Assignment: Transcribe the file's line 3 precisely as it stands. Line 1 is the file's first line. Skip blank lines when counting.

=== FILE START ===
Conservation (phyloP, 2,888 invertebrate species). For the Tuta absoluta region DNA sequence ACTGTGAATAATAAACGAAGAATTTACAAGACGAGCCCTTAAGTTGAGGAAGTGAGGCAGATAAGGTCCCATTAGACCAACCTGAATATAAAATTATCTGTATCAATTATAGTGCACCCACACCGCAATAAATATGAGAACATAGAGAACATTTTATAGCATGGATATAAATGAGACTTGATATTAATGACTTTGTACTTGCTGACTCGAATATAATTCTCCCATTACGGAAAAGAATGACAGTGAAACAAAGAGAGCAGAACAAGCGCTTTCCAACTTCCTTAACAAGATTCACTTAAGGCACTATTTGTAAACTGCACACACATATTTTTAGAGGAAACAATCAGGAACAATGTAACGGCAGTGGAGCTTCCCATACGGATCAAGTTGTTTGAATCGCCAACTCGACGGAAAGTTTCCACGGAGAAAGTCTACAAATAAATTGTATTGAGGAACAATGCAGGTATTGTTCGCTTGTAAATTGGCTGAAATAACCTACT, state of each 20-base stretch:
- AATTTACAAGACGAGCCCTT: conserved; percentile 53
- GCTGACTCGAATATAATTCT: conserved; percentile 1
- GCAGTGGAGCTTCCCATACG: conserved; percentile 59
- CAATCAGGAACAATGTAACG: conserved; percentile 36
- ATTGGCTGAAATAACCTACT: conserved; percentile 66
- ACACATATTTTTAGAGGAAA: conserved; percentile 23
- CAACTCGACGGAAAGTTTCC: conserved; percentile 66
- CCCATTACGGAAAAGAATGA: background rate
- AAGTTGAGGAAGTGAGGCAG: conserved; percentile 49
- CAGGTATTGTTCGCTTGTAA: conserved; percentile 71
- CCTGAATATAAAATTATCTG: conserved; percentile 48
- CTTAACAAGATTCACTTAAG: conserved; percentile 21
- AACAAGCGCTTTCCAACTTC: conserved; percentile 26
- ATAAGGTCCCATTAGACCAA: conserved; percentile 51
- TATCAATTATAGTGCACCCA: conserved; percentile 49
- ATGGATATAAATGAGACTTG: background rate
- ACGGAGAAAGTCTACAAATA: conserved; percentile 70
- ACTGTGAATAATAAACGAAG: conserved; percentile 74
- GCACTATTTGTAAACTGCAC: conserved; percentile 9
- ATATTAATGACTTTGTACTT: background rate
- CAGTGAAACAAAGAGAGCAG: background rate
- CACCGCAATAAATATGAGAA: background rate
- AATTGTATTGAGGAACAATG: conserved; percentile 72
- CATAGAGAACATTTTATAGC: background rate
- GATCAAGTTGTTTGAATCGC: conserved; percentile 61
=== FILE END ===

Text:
- GCTGACTCGAATATAATTCT: conserved; percentile 1